Vasospasm as a major complication after SAH which can lead to Delayed Cerebral Ischemia (DCI)Raised intracranial pressure due to intracranial hematoma is the most important complication in TBIMyocardial dysfunction (e.g. Especially in SAH patients with considerable volume shifts, fluid balance goals should constantly be assessed for the prevention of vasospasm and DCI(3).
Manage Myocardial Dysfunction and Perfusion Pressures with the Right Dosage of Vasopressors and Inotropes. Acute pulmonary edema (APE) is a medical emergency caused by leakage of water from the blood vessels into the lung tissue, making breathing difficult.
The edema of the lung has the same pathophysiologic mechanism as any swelling in the body, occurring whenever there is water leakage from blood vessels into a tissue. Contrary to what one might imagine, our blood vessels tubes are not waterproof, they do have pores that allow the entry and exit of cells, bacteria, proteins and water.
When the left side of the heart becomes weak, it finds it difficult to adequately pump blood to the rest of the body.
In heart failure pulmonary edema develops slowly unless there is some factor triggering an acute worsening of heart function.
The acute myocardial infarction, commonly known as a heart attack, can be caused by pulmonary edema if there is a large area of the heart muscle on the left side of the heart, leading to sudden heart failure. The increase in pressure tends to be a frequent cause of acute pulmonary edema, especially in patients who already have some degree of heart failure. In normal situations the patient's heart with moderate heart failure may still be able to pump blood properly. Renal failure leads to accumulation of water and salt in the body, causing an increase in the volume of liquid within the vessels. Some lung infections, particularly those of viral origin, may cause a frame of intense pulmonary inflammation, leading to increased permeability of vessels and subsequent leakage of fluid into the lung. The use of some drugs, such as heroin or cocaine, can cause severe pulmonary inflammation, leading to increased permeability of vessels and subsequent pulmonary edema.
Some patients with severe neurological injury, such as head trauma, brain surgery, convulsions, cerebral hemorrhage, etc.
Depending on the cause, the picture of pulmonary edema may develop slowly or suddenly, the latter called acute pulmonary edema. In patients accumulating fluid in the lungs slowly and gradually, the symptoms of pulmonary edema begin with intolerance to exertion, fatigue (even at rest), shortness of breath when lying down, no need to use at least two pillows to sleep, swelling in the feet and ankles and wheezing. If this same patient described above presents a factor of decompensation of their heart failure, such as a heart attack, a hypertensive crisis or even a serious infection, heart suddenly becomes unable to adequately pump blood to the body, and there is a framework of acute fluid retention in the lungs. The first step in the treatment of acute pulmonary edema is to provide oxygen to the patient.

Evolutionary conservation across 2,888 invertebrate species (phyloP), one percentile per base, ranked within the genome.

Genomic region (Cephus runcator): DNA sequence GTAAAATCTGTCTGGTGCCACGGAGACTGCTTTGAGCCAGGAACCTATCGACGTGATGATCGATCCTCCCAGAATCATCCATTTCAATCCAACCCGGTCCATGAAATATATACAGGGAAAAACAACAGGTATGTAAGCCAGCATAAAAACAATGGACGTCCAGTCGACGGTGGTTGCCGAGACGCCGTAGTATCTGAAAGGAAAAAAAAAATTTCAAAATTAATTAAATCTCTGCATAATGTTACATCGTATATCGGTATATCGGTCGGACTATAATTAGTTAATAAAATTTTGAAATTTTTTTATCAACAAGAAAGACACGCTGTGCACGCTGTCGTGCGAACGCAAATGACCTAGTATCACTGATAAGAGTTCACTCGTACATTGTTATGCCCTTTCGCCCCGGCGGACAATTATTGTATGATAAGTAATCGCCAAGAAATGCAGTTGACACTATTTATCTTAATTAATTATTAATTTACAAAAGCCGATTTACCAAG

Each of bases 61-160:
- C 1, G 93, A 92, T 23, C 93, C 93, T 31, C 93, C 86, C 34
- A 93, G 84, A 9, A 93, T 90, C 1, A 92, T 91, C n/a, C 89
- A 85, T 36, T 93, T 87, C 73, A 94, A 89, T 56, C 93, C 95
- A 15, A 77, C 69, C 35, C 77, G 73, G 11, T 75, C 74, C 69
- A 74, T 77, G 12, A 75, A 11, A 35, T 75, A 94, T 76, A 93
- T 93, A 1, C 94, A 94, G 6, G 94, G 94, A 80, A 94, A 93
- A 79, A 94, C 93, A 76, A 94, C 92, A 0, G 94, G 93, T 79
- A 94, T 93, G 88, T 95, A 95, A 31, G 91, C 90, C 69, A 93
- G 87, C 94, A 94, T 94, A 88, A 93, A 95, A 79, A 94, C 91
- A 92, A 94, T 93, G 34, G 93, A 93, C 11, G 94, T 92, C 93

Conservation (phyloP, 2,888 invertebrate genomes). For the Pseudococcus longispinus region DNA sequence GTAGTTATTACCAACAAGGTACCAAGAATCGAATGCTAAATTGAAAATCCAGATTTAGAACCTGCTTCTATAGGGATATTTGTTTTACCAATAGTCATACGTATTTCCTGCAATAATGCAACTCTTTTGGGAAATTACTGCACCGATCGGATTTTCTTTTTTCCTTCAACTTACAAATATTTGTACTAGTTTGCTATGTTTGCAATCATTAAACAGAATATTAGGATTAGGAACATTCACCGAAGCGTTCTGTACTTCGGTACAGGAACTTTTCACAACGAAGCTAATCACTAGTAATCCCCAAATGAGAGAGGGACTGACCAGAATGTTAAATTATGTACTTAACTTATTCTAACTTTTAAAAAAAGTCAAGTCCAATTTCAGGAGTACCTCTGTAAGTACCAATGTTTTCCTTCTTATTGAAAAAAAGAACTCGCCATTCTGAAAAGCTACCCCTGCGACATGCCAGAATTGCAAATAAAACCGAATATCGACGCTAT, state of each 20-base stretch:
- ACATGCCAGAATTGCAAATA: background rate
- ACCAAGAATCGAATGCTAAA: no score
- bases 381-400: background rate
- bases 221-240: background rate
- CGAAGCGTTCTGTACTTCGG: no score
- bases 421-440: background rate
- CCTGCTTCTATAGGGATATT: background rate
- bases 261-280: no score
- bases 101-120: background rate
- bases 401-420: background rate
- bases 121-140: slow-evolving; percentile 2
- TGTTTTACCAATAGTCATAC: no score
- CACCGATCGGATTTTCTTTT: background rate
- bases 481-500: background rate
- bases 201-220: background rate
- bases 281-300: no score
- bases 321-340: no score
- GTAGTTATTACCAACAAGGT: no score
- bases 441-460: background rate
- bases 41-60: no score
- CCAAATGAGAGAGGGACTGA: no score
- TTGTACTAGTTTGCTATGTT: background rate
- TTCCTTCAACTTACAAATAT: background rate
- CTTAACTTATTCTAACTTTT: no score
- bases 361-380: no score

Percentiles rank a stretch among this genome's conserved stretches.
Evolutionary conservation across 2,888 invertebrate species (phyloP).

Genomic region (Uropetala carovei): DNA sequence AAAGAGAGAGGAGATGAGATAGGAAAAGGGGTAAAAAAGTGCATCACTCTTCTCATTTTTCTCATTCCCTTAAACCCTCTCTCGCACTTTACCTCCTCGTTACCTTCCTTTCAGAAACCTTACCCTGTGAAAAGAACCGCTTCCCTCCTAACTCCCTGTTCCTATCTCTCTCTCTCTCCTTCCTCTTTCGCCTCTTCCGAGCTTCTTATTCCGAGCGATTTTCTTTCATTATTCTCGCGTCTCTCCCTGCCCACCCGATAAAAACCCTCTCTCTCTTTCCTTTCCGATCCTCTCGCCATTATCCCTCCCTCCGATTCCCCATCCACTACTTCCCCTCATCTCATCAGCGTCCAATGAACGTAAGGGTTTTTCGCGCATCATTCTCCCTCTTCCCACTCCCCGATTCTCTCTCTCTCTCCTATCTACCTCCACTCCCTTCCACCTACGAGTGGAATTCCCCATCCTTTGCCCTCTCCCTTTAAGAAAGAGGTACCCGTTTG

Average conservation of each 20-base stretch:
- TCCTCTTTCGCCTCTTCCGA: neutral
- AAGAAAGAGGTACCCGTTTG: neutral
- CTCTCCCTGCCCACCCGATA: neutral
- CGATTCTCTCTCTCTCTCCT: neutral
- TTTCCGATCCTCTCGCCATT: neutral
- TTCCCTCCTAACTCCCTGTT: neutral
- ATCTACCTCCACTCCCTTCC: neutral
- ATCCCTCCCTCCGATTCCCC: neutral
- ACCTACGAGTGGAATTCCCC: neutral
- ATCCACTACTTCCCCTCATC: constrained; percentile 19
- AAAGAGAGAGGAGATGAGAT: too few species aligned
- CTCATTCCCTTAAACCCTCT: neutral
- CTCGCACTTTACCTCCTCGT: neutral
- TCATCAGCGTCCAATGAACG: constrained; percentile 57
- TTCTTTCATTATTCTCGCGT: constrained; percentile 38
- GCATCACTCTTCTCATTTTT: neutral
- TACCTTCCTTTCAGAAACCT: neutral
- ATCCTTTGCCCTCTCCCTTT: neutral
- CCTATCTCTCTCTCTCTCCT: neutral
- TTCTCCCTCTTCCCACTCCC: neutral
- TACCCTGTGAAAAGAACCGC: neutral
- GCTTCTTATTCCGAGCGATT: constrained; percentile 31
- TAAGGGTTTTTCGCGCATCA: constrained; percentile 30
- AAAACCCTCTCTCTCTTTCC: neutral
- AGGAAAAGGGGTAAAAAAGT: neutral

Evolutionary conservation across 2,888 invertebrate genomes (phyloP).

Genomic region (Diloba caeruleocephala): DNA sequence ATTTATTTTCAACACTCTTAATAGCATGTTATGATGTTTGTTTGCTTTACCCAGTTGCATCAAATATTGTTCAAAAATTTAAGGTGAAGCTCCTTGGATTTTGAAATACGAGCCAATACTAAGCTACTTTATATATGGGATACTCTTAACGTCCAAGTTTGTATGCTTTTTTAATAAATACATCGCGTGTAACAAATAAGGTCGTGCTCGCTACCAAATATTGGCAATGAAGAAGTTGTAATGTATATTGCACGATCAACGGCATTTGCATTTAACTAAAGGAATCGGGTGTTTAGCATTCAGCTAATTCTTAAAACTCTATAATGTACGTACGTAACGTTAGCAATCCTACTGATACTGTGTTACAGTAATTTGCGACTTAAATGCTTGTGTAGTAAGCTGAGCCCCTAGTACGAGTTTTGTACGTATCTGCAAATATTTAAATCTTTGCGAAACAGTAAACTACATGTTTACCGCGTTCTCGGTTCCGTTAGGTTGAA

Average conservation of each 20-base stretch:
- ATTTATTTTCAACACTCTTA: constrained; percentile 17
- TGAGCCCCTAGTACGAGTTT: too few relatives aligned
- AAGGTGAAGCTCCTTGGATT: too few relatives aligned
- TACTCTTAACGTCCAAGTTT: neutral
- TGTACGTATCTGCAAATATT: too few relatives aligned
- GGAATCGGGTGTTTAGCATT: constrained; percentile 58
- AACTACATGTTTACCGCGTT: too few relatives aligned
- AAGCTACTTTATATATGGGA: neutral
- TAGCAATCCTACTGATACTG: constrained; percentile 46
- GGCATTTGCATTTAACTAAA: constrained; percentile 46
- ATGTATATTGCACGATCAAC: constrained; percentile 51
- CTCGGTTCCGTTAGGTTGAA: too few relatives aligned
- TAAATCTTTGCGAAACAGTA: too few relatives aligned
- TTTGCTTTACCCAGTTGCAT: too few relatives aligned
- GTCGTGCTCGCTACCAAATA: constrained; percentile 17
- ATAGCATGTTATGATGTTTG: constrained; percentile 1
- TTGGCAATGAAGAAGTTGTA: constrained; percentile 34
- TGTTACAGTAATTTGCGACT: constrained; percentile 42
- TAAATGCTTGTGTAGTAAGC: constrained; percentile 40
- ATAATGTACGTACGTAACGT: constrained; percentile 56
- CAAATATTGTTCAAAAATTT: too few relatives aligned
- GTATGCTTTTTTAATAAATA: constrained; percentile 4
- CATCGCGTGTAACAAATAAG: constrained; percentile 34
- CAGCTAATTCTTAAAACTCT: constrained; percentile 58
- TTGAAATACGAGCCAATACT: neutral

If the patient does not urinate or does not respond adequately to diuretics, the option is the urgent hemodialysis, a method capable of removing up to a quart of water from the lungs in just 20-30 minutes. Instability Hypotension –most likely dry due to fluid shifts that have occurred –consider HCT - would PRBCs be appropriate? Bleeding Sudden decrease in CT output - be sure your tubes are not clotting, keep them in eyesight at all times.
Butler University was founded in 1855 by attorney and abolitionist Ovid Butler on a sprawling 290 acre plot in Indianapolis’ Butler-Tarkington neighborhood. Exceptionally talented artists Chris Blice (right) and Jon Edwards (left) have been gracing the communities in and around Indianapolis since 1993 with their decorative paintings, art and custom murals. Click on the video to watch an interview with Blice Edwards and see the sculptural mural unfold and come to life.